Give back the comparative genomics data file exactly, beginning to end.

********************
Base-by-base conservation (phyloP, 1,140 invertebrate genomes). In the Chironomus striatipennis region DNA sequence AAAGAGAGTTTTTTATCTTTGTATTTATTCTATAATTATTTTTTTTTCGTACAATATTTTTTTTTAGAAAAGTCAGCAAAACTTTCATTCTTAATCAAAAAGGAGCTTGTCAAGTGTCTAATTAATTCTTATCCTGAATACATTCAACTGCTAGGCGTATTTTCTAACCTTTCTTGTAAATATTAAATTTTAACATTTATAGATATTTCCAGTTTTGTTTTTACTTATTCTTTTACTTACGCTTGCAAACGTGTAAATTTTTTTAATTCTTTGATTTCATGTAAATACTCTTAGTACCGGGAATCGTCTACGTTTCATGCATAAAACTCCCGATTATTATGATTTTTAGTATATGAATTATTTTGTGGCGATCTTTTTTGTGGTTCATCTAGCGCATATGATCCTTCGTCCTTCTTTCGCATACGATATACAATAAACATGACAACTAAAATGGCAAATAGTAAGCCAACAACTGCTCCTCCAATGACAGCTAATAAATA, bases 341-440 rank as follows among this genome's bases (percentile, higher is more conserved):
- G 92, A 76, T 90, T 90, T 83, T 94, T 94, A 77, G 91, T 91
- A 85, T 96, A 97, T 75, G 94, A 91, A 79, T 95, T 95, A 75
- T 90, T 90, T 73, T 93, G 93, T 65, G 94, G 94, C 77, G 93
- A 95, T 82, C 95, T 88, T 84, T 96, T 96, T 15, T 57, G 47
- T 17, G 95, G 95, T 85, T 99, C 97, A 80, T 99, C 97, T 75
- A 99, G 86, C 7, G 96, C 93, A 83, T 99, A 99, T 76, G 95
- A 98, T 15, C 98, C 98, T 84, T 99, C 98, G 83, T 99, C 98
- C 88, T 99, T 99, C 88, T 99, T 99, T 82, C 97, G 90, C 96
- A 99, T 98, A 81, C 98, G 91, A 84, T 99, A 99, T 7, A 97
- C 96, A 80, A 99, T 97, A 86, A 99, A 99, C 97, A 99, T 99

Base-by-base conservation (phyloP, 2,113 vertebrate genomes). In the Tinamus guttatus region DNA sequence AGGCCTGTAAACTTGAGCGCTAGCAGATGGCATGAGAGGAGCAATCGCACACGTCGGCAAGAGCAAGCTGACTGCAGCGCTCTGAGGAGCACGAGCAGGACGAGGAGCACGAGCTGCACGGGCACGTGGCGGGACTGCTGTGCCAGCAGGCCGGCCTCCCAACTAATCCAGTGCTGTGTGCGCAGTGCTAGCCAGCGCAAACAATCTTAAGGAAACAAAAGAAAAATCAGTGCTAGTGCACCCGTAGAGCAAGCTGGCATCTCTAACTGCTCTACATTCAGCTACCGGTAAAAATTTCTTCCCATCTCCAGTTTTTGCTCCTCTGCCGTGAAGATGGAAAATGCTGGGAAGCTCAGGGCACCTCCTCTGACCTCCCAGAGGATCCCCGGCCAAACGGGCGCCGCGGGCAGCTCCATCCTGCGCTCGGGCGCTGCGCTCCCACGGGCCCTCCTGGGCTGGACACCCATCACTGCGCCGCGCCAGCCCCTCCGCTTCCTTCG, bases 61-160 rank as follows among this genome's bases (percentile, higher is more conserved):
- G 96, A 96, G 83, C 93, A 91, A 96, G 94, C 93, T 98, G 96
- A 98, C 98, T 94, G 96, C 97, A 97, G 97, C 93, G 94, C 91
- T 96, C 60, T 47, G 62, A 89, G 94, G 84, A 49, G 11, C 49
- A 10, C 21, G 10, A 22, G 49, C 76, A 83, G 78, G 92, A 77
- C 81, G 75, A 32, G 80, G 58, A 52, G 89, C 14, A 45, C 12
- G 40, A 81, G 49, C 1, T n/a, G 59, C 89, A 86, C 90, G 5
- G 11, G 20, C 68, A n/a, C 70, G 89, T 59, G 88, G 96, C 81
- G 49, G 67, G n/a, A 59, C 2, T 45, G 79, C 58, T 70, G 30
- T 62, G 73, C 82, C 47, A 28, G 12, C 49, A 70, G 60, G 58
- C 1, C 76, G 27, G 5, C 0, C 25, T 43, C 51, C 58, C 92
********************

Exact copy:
Base-by-base conservation (phyloP, 1,140 invertebrate genomes). In the Chironomus striatipennis region DNA sequence AAAGAGAGTTTTTTATCTTTGTATTTATTCTATAATTATTTTTTTTTCGTACAATATTTTTTTTTAGAAAAGTCAGCAAAACTTTCATTCTTAATCAAAAAGGAGCTTGTCAAGTGTCTAATTAATTCTTATCCTGAATACATTCAACTGCTAGGCGTATTTTCTAACCTTTCTTGTAAATATTAAATTTTAACATTTATAGATATTTCCAGTTTTGTTTTTACTTATTCTTTTACTTACGCTTGCAAACGTGTAAATTTTTTTAATTCTTTGATTTCATGTAAATACTCTTAGTACCGGGAATCGTCTACGTTTCATGCATAAAACTCCCGATTATTATGATTTTTAGTATATGAATTATTTTGTGGCGATCTTTTTTGTGGTTCATCTAGCGCATATGATCCTTCGTCCTTCTTTCGCATACGATATACAATAAACATGACAACTAAAATGGCAAATAGTAAGCCAACAACTGCTCCTCCAATGACAGCTAATAAATA, bases 341-440 rank as follows among this genome's bases (percentile, higher is more conserved):
- G 92, A 76, T 90, T 90, T 83, T 94, T 94, A 77, G 91, T 91
- A 85, T 96, A 97, T 75, G 94, A 91, A 79, T 95, T 95, A 75
- T 90, T 90, T 73, T 93, G 93, T 65, G 94, G 94, C 77, G 93
- A 95, T 82, C 95, T 88, T 84, T 96, T 96, T 15, T 57, G 47
- T 17, G 95, G 95, T 85, T 99, C 97, A 80, T 99, C 97, T 75
- A 99, G 86, C 7, G 96, C 93, A 83, T 99, A 99, T 76, G 95
- A 98, T 15, C 98, C 98, T 84, T 99, C 98, G 83, T 99, C 98
- C 88, T 99, T 99, C 88, T 99, T 99, T 82, C 97, G 90, C 96
- A 99, T 98, A 81, C 98, G 91, A 84, T 99, A 99, T 7, A 97
- C 96, A 80, A 99, T 97, A 86, A 99, A 99, C 97, A 99, T 99

Base-by-base conservation (phyloP, 2,113 vertebrate genomes). In the Tinamus guttatus region DNA sequence AGGCCTGTAAACTTGAGCGCTAGCAGATGGCATGAGAGGAGCAATCGCACACGTCGGCAAGAGCAAGCTGACTGCAGCGCTCTGAGGAGCACGAGCAGGACGAGGAGCACGAGCTGCACGGGCACGTGGCGGGACTGCTGTGCCAGCAGGCCGGCCTCCCAACTAATCCAGTGCTGTGTGCGCAGTGCTAGCCAGCGCAAACAATCTTAAGGAAACAAAAGAAAAATCAGTGCTAGTGCACCCGTAGAGCAAGCTGGCATCTCTAACTGCTCTACATTCAGCTACCGGTAAAAATTTCTTCCCATCTCCAGTTTTTGCTCCTCTGCCGTGAAGATGGAAAATGCTGGGAAGCTCAGGGCACCTCCTCTGACCTCCCAGAGGATCCCCGGCCAAACGGGCGCCGCGGGCAGCTCCATCCTGCGCTCGGGCGCTGCGCTCCCACGGGCCCTCCTGGGCTGGACACCCATCACTGCGCCGCGCCAGCCCCTCCGCTTCCTTCG, bases 61-160 rank as follows among this genome's bases (percentile, higher is more conserved):
- G 96, A 96, G 83, C 93, A 91, A 96, G 94, C 93, T 98, G 96
- A 98, C 98, T 94, G 96, C 97, A 97, G 97, C 93, G 94, C 91
- T 96, C 60, T 47, G 62, A 89, G 94, G 84, A 49, G 11, C 49
- A 10, C 21, G 10, A 22, G 49, C 76, A 83, G 78, G 92, A 77
- C 81, G 75, A 32, G 80, G 58, A 52, G 89, C 14, A 45, C 12
- G 40, A 81, G 49, C 1, T n/a, G 59, C 89, A 86, C 90, G 5
- G 11, G 20, C 68, A n/a, C 70, G 89, T 59, G 88, G 96, C 81
- G 49, G 67, G n/a, A 59, C 2, T 45, G 79, C 58, T 70, G 30
- T 62, G 73, C 82, C 47, A 28, G 12, C 49, A 70, G 60, G 58
- C 1, C 76, G 27, G 5, C 0, C 25, T 43, C 51, C 58, C 92